UCSC poet, lecturer, and alumnus Gary Young receives Dizikes Teaching Award in Humanities

young_gary-375.jpg
Gary Young (photo by Jim MacKenzie)
catherine-dohrer-375.jpg
Catherine Dohrer
carina-munoz-375.jpg
Carina Muñoz
grace-breiger-375.jpg
Grace Breiger

Literature Department lecturer Gary Young has been selected as the 2019-20 recipient of the John Dizikes Teaching Award in Humanities.

Established in 2002 to honor outstanding teaching by humanities faculty, the annual award is named in honor of the late emeritus professor John Dizikes, one of UC Santa Cruz’s founding faculty members. It is designed to celebrate the Humanities faculty’s commitment to excellence in teaching and its impact on undergraduate students.

"I am thrilled, humbled, and deeply honored to be the recipient of this year's Dizikes Faculty Teaching Award,” said Young. “I met John when I was an undergraduate at UCSC in 1969, and have always held him as a standard to reach for as a teacher. I was moved when he asked me to blurb his last book, Love Songs: The Lives, Loves, and Poetry of Nine American Women. It means a great deal to be associated with his name.”

Young graduated from UC Santa Cruz in 1973 and received his M.F.A. from UC Irvine in 1975. He has taught poetry as a lecturer in creative writing in UCSC’s Literature Department since 2005. Young is also the director of the Cowell Press, where he teaches printing and book arts.

In addition to being honored with a check for $3,000, the faculty winner is also entitled to select an undergraduate student to receive a $3,000 scholarship. This year, Young decided to split the prize between three of his students—Carina Muñoz, Grace Breiger, and Catherine Dohrer.

“Carina Muñoz is a graduating senior literature major with a creative writing concentration,” said Young. "Carina has been in many classes with me over the past several years, both in poetry workshops and at the Cowell Press, and the senior project she produced in my senior seminar class was just awarded the Best Poetry Senior Project Prize for this year. Carina is going to pursue an M.F.A. in Creative Writing at Arizona State University in the fall.”

“Catherine Dohrer is a senior literature major who has also been very active doing exciting work at the Cowell Press for the past two years,” he added “And Grace Breiger is a rising junior art and literature major who has excelled in combining text and image in her book works at the Cowell Press.”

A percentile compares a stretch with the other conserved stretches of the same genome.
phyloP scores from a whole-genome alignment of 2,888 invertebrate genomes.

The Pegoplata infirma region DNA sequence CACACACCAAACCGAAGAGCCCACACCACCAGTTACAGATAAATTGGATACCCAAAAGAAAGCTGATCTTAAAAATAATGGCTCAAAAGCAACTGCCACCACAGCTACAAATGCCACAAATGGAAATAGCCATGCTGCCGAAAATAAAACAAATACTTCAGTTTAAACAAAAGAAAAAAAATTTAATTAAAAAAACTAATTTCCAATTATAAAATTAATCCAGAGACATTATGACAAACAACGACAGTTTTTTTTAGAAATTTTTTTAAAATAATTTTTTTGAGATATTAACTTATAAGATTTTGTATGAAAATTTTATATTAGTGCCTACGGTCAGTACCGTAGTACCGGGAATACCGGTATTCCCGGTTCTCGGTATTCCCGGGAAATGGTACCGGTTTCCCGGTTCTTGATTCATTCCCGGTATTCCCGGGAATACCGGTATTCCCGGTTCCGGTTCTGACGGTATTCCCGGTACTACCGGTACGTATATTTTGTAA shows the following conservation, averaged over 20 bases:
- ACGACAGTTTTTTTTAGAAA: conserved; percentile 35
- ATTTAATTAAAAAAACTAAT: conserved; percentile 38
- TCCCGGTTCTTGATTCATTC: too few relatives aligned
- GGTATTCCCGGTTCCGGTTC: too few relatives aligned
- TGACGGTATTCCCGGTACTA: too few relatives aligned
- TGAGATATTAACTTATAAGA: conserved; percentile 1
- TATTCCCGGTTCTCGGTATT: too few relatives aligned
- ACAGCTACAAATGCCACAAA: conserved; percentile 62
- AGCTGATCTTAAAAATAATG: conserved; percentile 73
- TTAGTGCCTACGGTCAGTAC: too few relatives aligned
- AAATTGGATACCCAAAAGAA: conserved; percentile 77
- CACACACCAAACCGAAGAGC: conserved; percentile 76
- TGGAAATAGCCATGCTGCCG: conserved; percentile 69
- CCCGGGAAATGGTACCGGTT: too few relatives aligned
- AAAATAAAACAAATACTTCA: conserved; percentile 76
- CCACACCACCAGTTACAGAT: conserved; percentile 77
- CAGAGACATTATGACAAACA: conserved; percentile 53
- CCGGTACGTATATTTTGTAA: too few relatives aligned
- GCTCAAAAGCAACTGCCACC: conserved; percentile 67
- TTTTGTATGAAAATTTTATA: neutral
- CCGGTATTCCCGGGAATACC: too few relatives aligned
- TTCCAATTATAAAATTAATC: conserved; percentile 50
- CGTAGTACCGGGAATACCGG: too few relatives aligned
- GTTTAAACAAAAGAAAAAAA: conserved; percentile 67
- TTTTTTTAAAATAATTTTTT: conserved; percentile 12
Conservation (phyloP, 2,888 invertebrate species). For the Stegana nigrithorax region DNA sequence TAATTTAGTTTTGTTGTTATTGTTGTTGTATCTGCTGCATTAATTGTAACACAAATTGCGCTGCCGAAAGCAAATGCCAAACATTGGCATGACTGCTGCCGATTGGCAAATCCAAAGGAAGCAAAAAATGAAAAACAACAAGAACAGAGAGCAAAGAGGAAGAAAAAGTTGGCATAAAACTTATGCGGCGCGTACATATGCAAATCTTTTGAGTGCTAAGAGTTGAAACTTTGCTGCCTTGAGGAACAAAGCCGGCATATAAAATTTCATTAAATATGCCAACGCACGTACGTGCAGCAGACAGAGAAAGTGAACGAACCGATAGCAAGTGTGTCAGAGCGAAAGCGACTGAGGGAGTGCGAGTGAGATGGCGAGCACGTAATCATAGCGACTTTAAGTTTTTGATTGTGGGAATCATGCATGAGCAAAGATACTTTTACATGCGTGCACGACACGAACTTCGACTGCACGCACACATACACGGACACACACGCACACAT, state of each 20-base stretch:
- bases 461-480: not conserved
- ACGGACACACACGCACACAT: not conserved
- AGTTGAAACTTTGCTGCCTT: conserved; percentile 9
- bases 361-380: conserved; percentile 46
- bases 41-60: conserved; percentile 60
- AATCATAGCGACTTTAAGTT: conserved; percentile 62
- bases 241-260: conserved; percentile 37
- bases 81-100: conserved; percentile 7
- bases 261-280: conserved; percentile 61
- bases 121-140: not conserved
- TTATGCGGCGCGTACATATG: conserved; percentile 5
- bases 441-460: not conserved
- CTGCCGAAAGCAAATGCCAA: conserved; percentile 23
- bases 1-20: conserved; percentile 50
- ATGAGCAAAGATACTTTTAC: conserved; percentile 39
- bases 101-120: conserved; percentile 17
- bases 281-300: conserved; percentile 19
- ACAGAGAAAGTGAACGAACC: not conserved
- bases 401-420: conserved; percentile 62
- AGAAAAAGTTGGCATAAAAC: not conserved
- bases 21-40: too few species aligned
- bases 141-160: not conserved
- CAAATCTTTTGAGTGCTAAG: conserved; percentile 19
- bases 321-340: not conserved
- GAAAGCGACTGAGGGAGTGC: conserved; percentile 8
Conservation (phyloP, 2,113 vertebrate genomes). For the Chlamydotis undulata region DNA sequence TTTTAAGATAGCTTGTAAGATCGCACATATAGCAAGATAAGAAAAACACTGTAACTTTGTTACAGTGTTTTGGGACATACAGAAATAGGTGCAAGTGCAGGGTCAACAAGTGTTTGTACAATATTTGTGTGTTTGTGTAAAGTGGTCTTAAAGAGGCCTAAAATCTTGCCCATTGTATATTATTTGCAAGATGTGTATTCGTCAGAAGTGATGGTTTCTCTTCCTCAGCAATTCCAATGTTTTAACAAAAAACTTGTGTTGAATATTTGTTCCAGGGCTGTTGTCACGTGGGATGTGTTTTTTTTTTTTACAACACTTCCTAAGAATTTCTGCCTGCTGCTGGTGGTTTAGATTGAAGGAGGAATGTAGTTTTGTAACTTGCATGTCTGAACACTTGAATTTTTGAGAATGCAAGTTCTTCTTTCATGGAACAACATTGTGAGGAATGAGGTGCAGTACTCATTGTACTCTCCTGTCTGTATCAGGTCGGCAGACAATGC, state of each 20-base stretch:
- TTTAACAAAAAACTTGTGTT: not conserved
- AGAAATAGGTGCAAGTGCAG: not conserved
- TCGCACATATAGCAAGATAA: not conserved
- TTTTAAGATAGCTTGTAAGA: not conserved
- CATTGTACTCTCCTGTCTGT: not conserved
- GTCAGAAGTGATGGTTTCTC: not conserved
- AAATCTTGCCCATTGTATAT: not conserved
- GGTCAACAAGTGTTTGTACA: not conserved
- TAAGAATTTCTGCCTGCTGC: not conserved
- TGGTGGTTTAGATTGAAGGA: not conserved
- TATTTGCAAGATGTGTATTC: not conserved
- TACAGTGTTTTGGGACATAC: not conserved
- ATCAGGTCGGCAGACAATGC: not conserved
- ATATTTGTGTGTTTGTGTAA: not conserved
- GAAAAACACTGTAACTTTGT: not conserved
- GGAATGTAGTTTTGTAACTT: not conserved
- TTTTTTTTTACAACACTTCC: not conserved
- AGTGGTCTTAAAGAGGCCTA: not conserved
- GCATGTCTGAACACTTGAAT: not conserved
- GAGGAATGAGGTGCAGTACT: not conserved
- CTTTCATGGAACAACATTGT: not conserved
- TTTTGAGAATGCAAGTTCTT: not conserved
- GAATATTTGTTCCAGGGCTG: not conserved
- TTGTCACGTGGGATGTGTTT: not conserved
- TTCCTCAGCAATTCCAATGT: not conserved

Young said that he had very few students who couldn't use some financial assistance, and choosing which students to receive the award was difficult.

“I decided to spread the wealth among three students because $1,000 is enough money to make a difference, and I felt it was better to help three students rather than one. All three of the recipients are superior students who can use the financial help, though as I say, I could have given this award many times over to other deserving students.”

Humanities dean Tyler Stovall noted that students and colleagues have offered high praise for Young’s exceptional generosity as a mentor to a striking number of students. 

“During the period reviewed for his last merit action, 10 of his students went on to M.F.A. or M.A. programs in poetry, a record that testifies to the effectiveness of his advising and support for graduate study,” said Stovall. "One student remarked that ‘Gary makes it a point to mentor all of his students equally and fairly. This connects to Gary’s extensive knowledge of other cultures and practices, and how he is able to not only learn about other people’s individual experiences openly, but to teach his students about inclusivity and how to take cultural and societal sensitivity into account inside of the classroom.’”

Young reflected on his own teaching style.

“The pedagogical philosophy I employ teaching creative writing at UCSC springs from a simple but fundamental truth about my students: there is no way to determine which of them will eventually become accomplished, recognized writers. Some students appear to be prodigies, while others struggle. Experience has proven that the prodigy may lose interest or hit a plateau in their artistic growth; the struggling student may simply be a late bloomer who comes to poetry slowly but irrevocably. Because it is impossible to predict which if any of my students might be destined to become great poets, I have to presume that all of them are budding poetic geniuses, and I teach each individual student accordingly. The essence of my teaching practice is straightforward and uncomplicated. I take my students’ work seriously.”

“Before I begin teaching any class I ask myself the same question: is this a course I would like to have taken when I was a student? I work hard to ensure that my answer is yes. I embrace the responsibility of in loco parentis, and I try to treat each of my students the way I would hope professors have treated my own children, with compassion, honesty, and dedication,” he added.

_________________________________________________________________________________________

Recognition of Gary Young's Dizikes Award will appear in a special awards section of the Humanities Division website and as part of a virtual Spring Awards event, on June 5th at 4 p.m. recognizing student and faculty academic achievement in the Humanities Division at UC Santa Cruz. The program will include a special live message from Chancellor Larive.

Please RSVP here. You will be sent a link to the Zoom meeting request on June 5th at 10:00 a.m.

 

 

Comments powered by Disqus